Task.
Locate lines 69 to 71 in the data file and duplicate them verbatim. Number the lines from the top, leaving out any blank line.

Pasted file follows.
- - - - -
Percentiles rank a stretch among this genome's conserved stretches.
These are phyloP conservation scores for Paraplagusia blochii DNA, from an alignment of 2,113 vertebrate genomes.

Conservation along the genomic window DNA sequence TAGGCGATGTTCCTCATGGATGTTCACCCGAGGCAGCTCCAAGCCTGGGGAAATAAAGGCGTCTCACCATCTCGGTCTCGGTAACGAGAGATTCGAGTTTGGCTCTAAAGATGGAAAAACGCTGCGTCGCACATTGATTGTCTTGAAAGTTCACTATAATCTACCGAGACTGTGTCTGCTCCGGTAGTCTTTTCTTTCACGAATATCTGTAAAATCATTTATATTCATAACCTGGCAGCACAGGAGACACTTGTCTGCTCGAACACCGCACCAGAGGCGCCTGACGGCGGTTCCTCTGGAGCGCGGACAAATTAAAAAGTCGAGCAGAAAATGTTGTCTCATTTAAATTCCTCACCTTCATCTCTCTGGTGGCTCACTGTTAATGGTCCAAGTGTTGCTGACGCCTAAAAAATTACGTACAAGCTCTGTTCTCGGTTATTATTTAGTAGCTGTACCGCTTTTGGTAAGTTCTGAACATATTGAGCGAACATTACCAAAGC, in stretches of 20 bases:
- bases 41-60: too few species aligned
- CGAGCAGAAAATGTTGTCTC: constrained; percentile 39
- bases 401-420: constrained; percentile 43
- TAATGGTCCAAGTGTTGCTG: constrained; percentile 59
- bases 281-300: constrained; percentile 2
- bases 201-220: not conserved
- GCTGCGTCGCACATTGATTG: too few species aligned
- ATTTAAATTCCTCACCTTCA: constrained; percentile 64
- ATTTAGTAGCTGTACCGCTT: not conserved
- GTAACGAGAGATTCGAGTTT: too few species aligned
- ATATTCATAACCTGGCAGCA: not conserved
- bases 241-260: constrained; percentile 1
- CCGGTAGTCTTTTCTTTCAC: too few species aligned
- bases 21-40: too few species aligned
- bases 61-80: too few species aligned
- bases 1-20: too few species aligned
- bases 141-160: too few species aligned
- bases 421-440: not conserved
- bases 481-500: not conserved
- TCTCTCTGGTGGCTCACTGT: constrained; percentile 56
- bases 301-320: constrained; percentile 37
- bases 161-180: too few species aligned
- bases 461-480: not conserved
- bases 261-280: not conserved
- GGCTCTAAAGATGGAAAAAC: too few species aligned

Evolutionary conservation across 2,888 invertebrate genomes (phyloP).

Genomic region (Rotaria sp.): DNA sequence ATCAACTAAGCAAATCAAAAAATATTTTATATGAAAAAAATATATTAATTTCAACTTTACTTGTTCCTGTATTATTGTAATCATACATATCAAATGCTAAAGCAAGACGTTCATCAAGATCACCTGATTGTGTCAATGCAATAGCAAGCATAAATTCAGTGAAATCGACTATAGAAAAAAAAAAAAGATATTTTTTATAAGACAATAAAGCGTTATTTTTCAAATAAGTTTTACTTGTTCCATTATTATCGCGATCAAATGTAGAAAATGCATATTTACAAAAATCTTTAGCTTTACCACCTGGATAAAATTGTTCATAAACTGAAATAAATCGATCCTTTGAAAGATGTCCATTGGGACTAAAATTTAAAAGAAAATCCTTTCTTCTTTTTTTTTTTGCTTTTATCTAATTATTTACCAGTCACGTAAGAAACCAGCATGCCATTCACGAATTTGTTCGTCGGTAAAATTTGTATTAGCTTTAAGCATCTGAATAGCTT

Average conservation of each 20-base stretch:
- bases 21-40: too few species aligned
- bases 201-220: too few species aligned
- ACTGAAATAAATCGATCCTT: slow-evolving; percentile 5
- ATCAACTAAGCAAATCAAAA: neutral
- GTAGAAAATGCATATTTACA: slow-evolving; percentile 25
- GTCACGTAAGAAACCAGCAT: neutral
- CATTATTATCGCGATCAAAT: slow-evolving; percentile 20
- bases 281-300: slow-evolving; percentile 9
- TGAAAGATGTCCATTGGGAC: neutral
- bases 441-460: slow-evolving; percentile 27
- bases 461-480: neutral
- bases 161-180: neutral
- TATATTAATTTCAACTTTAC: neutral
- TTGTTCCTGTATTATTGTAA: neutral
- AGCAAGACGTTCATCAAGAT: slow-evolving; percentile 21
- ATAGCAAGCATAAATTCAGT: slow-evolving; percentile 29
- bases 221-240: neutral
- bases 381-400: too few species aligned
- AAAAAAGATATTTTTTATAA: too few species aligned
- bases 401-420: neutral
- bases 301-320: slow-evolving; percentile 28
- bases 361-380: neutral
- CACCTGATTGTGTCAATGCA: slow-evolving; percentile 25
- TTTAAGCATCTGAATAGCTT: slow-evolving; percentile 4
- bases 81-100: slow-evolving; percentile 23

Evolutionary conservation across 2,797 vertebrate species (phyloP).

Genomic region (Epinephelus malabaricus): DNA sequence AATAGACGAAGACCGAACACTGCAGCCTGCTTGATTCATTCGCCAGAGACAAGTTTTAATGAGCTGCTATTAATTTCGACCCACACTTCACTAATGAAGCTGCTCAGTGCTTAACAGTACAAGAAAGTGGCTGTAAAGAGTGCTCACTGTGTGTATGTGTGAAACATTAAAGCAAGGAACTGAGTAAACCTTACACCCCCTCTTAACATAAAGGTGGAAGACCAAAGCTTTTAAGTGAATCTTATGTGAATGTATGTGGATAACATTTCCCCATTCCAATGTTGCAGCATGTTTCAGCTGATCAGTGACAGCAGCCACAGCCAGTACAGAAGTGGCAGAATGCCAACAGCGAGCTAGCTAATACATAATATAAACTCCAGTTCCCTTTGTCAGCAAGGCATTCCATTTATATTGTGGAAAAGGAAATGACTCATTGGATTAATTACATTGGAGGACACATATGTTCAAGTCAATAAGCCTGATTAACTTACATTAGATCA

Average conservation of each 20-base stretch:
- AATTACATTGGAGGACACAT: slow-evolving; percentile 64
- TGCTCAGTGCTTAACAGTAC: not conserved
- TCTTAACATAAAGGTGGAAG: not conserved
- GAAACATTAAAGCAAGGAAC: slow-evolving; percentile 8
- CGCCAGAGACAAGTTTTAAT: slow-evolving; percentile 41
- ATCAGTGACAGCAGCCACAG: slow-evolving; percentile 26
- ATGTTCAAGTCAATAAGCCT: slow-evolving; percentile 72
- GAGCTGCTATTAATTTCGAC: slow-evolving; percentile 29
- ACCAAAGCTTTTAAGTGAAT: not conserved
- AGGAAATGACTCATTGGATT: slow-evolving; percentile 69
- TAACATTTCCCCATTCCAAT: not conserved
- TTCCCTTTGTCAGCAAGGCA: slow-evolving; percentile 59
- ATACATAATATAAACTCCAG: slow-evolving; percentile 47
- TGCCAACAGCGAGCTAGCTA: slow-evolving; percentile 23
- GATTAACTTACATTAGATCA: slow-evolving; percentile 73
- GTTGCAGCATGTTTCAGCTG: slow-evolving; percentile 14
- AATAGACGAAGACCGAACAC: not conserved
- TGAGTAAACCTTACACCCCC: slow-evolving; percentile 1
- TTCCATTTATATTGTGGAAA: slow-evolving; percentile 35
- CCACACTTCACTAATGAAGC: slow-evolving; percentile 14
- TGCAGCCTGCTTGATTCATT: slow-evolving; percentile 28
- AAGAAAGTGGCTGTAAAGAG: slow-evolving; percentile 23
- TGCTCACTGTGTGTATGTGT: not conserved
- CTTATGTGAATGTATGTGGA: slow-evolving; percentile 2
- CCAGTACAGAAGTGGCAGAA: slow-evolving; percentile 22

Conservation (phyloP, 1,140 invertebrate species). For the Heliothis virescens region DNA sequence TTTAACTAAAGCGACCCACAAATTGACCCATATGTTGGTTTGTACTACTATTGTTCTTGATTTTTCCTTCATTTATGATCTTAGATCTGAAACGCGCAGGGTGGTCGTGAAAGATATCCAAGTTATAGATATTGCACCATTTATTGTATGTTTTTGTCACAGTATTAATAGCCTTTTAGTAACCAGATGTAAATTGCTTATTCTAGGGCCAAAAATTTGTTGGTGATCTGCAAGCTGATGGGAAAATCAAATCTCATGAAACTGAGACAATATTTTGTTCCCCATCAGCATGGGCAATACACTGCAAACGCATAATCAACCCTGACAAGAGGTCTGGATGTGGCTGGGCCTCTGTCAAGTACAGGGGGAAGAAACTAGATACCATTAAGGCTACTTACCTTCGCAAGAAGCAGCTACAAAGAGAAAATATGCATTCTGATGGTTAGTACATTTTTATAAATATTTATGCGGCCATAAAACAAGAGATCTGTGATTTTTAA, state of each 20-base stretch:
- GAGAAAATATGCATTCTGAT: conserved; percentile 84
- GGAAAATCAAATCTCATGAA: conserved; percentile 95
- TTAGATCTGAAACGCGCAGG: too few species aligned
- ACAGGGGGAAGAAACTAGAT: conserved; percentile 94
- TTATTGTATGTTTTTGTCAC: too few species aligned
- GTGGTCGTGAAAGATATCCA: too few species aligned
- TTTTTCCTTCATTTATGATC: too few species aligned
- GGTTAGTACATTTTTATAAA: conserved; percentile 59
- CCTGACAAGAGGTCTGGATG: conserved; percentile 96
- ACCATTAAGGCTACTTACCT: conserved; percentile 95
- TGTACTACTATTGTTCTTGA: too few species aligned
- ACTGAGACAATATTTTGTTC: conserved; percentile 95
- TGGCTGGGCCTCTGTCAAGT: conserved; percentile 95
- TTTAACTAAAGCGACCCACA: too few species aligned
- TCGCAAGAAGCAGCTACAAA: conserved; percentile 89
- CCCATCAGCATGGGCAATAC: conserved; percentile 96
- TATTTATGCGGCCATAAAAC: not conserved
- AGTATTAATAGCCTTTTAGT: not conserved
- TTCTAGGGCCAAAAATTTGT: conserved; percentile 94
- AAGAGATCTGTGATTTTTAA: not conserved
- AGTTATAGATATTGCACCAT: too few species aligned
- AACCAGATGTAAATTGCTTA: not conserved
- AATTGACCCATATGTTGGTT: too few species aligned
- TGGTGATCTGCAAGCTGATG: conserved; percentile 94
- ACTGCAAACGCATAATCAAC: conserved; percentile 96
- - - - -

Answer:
- AGGAAATGACTCATTGGATT: slow-evolving; percentile 69
- TAACATTTCCCCATTCCAAT: not conserved
- TTCCCTTTGTCAGCAAGGCA: slow-evolving; percentile 59